Advances in Clinical and Experimental Medicine

Title abbreviation: Adv Clin Exp Med
JCR Impact Factor (IF) – 1.736
5-Year Impact Factor – 2.135
Index Copernicus  – 168.52
MEiN – 70 pts

ISSN 1899–5276 (print)
ISSN 2451-2680 (online)
Periodicity – monthly

Download original text (EN)

Advances in Clinical and Experimental Medicine

2019, vol. 28, nr 5, May, p. 573–579

doi: 10.17219/acem/94143

Publication type: original article

Language: English

Download citation:

  • BIBTEX (JabRef, Mendeley)
  • RIS (Papers, Reference Manager, RefWorks, Zotero)

Study of antinociceptive effect of ketamine in acute and neuropathic pain models in rats

Nina Dimitrova Doncheva1,A,B,C,D,F, Liliya Vasileva1,2,B,C,D,E, Kremena Saracheva1,B,C,D, Darinka Dimitrova2,3,A,B,C, Damyanka Getova2,E,F

1 Department of Pharmacology and Drug Toxicology, Faculty of Pharmacy, Medical University of Plovdiv, Bulgaria

2 Laboratory of Neuropharmacology, Technological Center for Emergency Medicine (TCEMED), Plovdiv, Bulgaria

3 Department of Pharmacology and Clinical Pharmacology, Faculty of Medicine, Medical University of Plovdiv, Bulgaria


Background. Glutamate N-methyl-D-aspartate (NMDA) receptors are known for their importance in the perseverance of chronic neuropathic pain. Ketamine, an intravenous anesthetic agent, is a non-competitive blocker of NMDA receptors. Applied in anesthetic doses, ketamine has anti-nociceptive effects in various animal pain models.
Objectives. The objective of this study was to investigate the anti-nociceptive effect of ketamine in acute and neuropathic pain models in rats.
Material and Methods. To study the anti-nociceptive effect of ketamine on acute pain, 40 Wistar rats were divided into 5 groups (n = 8): control, positive control group and 3 experimental groups treated intraperitoneally (ip.) with 30 mg/kg bw, 40 mg/kg bw and 50 mg/kg bw ketamine, respectively. The anti-nociceptive effect was evaluated in hot plate, analgesy-meter and formalin tests. The model of neuropathic pain was induced by left sciatic nerve ligation. Twenty-four Wistar rats were divided into 3 groups (n = 8): sham-control group, model group and ketamine-treated group subsequently tested in hot plate and analgesy-meter tests.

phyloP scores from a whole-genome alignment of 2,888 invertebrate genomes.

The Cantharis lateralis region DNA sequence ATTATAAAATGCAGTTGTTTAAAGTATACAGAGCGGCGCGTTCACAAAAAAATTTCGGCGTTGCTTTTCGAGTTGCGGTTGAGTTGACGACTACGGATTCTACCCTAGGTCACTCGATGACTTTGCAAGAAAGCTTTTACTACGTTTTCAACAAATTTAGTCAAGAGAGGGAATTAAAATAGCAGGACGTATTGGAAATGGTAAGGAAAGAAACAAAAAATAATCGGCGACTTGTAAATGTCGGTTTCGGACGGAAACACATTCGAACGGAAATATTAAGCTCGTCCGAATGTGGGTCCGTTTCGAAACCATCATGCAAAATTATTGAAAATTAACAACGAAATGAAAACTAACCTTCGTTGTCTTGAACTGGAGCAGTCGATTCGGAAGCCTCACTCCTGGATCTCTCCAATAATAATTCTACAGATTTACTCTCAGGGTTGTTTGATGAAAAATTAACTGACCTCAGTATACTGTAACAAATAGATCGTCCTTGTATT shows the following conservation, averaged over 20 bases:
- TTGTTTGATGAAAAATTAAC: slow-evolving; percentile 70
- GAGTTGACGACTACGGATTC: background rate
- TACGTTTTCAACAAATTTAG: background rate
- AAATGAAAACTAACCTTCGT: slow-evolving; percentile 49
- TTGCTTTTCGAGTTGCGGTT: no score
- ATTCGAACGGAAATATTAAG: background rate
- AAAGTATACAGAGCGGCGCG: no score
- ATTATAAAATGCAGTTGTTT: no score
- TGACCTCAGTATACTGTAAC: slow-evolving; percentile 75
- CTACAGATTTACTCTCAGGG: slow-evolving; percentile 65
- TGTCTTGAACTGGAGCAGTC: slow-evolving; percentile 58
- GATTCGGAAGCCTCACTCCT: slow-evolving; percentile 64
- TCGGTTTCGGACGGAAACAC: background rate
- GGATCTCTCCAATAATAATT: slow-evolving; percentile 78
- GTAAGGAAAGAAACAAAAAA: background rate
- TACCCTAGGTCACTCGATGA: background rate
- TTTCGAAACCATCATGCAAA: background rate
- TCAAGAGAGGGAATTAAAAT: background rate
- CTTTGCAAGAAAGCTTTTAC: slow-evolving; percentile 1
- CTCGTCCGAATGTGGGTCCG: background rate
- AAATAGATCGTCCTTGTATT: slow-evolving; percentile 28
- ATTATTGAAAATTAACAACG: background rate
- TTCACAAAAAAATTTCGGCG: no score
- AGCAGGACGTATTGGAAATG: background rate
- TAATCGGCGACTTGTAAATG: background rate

Results. In the hot plate test, the rats treated with ketamine presented increased reaction latency at the 120th min and 180th min compared to the controls. In the analgesy-meter test, ketamine produced an antinociceptive effect at the 60th min compared to the controls. In the formalin test, the paw licking time across the early phase of testing was reduced in the rats treated with the 2 higher doses of ketamine. In a neuropathic pain model, ketamine increased the reaction latency at the 120th min and 180th min compared with the model group in the hot plate test. In the analgesy-meter test, in the ketamine-treated animals the paw withdrawal threshold increased at the 60th min compared with the model group.
Conclusion. Our results suggest that ketamine produces peripheral anti-nociceptive effect in an acute pain model. Also, it relieves thermal and mechanical allodynia after 14 days of treatment in a neuropathic pain model.

Key words

ketamine, rats, acute pain, neuropathic pain

References (28)

  1. Treede R-D. Chapter 1 Pain and hyperalgesia: Definitions and theories. Handb Clin Neurol. 2006;81:3–10. doi:10.1016/S0072-9752(06)80005-9
  2. Chizh BA. Low dose ketamine: A therapeutic and research tool to explore N-methyl-D-aspartate (NMDA) receptor-mediated plasticity in pain pathways. J Psychopharmacol. 2007;21(3):259–271. doi:10. 1177/0269881105062484
  3. Kosson D, Klinowiecka A, Kosson P, et al. Intrathecal antinociceptive interaction between the NMDA antagonist ketamine and the opioids, morphine and biphalin. Eur J Pain. 2008;12(5):611–616. doi:10.1016/j.ejpain.2007.10.005
  4. Harrison NL, Simmonds MA. Quantitative studies on some antagonists of N-methyl D-aspartate in slices of rat cerebral cortex. Br J Pharmacol. 1985;84(2):381–391. 2858237. Accessed July 3, 2017.
  5. White J, Ryan C. Pharmacological properties of ketamine. Drug Alcohol Rev. 1996;15(2):145–155. doi:10.1080/09595239600185801
  6. Adams HA. Mechanisms of action of ketamine [in German]. Anaesthesiol Reanim. 1998;23(3):60–63. Accessed July 3, 2017.
  7. Kapur S, Seeman P. Ketamine has equal affinity for NMDA receptors and the high-affinity state of the dopamine D2 receptor. Biol Psychiatry. 2001;49(11):954–957. 11398792. Accessed July 3, 2017.